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In the novel Fat City by Leonard Gardner, the reader is introduced to two men at different times of their lives. Both look to boxing as a way to earn money and respect. One is Billy Tully, and the other is Ernie Munger.
Billy is a semi-retired boxer who is hoping to return to the ring to revive his boxing career and win back his ex-wife, Oma.
Ernie Munger is a young man just starting out in the world of boxing: he has the talent and potential to make a name for himself.
These two men meet at the YMCA and start on the path to potential success through boxing. However, Billy is out of shape, has to work a second job, lacks self-confidence, and drinks heavily in a variety of "dives" (shabby, rundown bars, etc.). Where he should be spending his time regaining what he has lost in the ring, he is distracted by things that ultimately drive him back down.
Ernie and his girlfriend marry because she is pregnant. Ernie works hard and experiences some success, but something here is missing for him as well. By the end of the novel, the reader has no more faith in Ernie's ability to come through—even though the potential is there—than in Billy's ability to regain what he has lost. The big difference, of course, is that Billy is pretty much "washed up" while Ernie is young enough that he could make it, if only...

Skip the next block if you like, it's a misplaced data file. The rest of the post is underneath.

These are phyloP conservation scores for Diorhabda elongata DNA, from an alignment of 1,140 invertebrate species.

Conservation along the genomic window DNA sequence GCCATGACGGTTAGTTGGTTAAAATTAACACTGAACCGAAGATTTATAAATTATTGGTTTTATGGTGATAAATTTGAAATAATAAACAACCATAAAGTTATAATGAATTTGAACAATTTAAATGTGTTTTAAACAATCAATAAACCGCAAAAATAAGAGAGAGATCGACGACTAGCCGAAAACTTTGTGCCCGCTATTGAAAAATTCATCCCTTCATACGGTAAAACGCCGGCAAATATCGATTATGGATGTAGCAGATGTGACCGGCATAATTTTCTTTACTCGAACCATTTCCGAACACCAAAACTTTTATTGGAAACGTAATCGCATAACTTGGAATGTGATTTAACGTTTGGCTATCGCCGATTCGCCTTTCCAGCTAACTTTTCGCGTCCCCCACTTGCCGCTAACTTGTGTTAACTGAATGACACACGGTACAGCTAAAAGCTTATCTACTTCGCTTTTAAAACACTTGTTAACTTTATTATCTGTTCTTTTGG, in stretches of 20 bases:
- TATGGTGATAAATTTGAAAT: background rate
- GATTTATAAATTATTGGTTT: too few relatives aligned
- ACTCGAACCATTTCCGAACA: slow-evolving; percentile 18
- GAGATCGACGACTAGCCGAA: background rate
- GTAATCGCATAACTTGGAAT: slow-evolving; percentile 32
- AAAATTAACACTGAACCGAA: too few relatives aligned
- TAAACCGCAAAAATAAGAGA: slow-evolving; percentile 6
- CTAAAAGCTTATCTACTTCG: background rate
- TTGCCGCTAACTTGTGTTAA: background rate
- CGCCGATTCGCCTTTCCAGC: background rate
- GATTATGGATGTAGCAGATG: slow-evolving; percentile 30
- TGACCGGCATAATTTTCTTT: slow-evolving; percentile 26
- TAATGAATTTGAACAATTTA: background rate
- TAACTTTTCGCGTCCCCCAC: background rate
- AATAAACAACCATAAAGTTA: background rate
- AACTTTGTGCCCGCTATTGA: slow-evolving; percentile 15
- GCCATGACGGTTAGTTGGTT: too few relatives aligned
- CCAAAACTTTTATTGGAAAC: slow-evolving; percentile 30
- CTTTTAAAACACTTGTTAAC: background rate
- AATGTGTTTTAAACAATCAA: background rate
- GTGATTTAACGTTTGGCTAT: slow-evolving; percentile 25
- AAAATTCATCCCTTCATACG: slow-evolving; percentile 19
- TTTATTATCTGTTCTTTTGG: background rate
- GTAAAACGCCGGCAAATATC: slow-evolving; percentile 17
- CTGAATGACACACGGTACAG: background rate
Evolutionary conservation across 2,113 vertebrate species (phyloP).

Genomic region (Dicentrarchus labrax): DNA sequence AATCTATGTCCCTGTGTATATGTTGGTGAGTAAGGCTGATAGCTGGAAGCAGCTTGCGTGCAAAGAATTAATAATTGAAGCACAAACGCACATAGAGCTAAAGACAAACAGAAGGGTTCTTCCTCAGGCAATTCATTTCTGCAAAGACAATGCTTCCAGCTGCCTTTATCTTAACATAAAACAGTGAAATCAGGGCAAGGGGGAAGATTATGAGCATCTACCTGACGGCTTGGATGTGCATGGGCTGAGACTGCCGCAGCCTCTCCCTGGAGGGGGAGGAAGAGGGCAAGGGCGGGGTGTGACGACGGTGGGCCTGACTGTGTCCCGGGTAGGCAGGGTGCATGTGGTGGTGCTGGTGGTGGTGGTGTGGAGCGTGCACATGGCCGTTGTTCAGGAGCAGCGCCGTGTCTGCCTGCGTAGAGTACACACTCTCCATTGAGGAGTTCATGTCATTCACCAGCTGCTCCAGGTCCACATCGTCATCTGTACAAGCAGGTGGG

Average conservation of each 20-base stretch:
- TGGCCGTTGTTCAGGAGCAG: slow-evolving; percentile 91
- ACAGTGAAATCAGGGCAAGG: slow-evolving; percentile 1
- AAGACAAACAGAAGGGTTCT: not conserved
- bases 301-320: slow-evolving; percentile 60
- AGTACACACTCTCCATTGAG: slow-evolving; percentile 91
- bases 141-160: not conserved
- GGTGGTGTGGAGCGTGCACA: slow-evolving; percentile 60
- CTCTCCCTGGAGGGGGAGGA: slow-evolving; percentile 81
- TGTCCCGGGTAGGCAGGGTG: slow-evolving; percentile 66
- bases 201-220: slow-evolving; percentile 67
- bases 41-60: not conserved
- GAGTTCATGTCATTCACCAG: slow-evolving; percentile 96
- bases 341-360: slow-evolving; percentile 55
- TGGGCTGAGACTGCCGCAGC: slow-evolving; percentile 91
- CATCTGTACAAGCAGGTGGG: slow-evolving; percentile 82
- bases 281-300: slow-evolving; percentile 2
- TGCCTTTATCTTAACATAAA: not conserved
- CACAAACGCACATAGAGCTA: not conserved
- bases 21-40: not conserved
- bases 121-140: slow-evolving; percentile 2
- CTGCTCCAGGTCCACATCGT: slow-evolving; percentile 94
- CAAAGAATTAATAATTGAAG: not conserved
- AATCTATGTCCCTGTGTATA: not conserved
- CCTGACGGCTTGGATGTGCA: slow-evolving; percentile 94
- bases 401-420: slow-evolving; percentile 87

Ernie and Billy both have something missing inside—perhaps it is a fire or a hunger to change. Perhaps it is a lack of self-confidence, or the inability to truly commit themselves to something that demands their complete dedication: they may simply lack passion. (For example, while Billy wanted his wife back, by the end, he is so lost, he simply wants anyone woman there that he can turn to. His desire is greater than his willingness to do everything possible to win Oma back.)
In my opinion, the theme I see here is that life cannot come to you: you must meet life head-on. And it must be done with complete dedication and unwavering motivation. Everyone experiences obstacles, disappointments and heartaches, but many people are so committed, that nothing can stand in their way.
The message I gather from Gardner's book is that one must be truly dedicated to one's purpose in order to achieve it, and avoid those things or individuals that people sometimes invite into their lives that bring with them failure and loss of hope.
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